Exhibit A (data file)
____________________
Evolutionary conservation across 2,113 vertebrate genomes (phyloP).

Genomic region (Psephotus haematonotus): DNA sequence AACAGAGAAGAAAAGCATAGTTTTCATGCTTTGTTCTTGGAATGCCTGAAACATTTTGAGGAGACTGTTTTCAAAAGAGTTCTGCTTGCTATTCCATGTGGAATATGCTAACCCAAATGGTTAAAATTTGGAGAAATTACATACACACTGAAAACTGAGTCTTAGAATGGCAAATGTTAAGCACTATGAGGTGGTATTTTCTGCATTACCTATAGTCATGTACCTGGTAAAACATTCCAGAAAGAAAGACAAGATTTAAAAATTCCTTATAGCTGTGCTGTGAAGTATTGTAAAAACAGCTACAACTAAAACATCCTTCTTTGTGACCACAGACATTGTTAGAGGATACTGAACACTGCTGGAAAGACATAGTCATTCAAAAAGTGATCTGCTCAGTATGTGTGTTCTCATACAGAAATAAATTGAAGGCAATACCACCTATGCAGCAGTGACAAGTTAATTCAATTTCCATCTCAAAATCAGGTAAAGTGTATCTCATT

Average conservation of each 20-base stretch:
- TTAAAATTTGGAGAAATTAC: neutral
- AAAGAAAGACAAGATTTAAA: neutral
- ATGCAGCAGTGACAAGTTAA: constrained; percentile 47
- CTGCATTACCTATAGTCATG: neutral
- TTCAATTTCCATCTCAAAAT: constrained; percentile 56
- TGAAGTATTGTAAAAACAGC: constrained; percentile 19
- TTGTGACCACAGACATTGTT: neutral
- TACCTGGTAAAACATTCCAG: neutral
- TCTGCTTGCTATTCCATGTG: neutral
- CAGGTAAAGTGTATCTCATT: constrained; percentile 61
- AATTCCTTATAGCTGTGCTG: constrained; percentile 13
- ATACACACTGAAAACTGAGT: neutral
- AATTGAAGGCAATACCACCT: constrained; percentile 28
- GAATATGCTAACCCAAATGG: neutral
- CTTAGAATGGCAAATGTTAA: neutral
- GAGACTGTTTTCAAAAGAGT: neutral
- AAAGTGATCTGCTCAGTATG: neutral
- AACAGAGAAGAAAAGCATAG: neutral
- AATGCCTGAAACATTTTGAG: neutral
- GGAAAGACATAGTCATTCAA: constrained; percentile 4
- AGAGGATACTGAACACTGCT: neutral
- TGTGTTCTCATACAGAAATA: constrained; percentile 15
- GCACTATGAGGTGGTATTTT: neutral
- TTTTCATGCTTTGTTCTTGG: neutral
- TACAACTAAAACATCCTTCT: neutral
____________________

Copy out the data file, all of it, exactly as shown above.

Evolutionary conservation across 2,113 vertebrate genomes (phyloP).

Genomic region (Psephotus haematonotus): DNA sequence AACAGAGAAGAAAAGCATAGTTTTCATGCTTTGTTCTTGGAATGCCTGAAACATTTTGAGGAGACTGTTTTCAAAAGAGTTCTGCTTGCTATTCCATGTGGAATATGCTAACCCAAATGGTTAAAATTTGGAGAAATTACATACACACTGAAAACTGAGTCTTAGAATGGCAAATGTTAAGCACTATGAGGTGGTATTTTCTGCATTACCTATAGTCATGTACCTGGTAAAACATTCCAGAAAGAAAGACAAGATTTAAAAATTCCTTATAGCTGTGCTGTGAAGTATTGTAAAAACAGCTACAACTAAAACATCCTTCTTTGTGACCACAGACATTGTTAGAGGATACTGAACACTGCTGGAAAGACATAGTCATTCAAAAAGTGATCTGCTCAGTATGTGTGTTCTCATACAGAAATAAATTGAAGGCAATACCACCTATGCAGCAGTGACAAGTTAATTCAATTTCCATCTCAAAATCAGGTAAAGTGTATCTCATT

Average conservation of each 20-base stretch:
- TTAAAATTTGGAGAAATTAC: neutral
- AAAGAAAGACAAGATTTAAA: neutral
- ATGCAGCAGTGACAAGTTAA: constrained; percentile 47
- CTGCATTACCTATAGTCATG: neutral
- TTCAATTTCCATCTCAAAAT: constrained; percentile 56
- TGAAGTATTGTAAAAACAGC: constrained; percentile 19
- TTGTGACCACAGACATTGTT: neutral
- TACCTGGTAAAACATTCCAG: neutral
- TCTGCTTGCTATTCCATGTG: neutral
- CAGGTAAAGTGTATCTCATT: constrained; percentile 61
- AATTCCTTATAGCTGTGCTG: constrained; percentile 13
- ATACACACTGAAAACTGAGT: neutral
- AATTGAAGGCAATACCACCT: constrained; percentile 28
- GAATATGCTAACCCAAATGG: neutral
- CTTAGAATGGCAAATGTTAA: neutral
- GAGACTGTTTTCAAAAGAGT: neutral
- AAAGTGATCTGCTCAGTATG: neutral
- AACAGAGAAGAAAAGCATAG: neutral
- AATGCCTGAAACATTTTGAG: neutral
- GGAAAGACATAGTCATTCAA: constrained; percentile 4
- AGAGGATACTGAACACTGCT: neutral
- TGTGTTCTCATACAGAAATA: constrained; percentile 15
- GCACTATGAGGTGGTATTTT: neutral
- TTTTCATGCTTTGTTCTTGG: neutral
- TACAACTAAAACATCCTTCT: neutral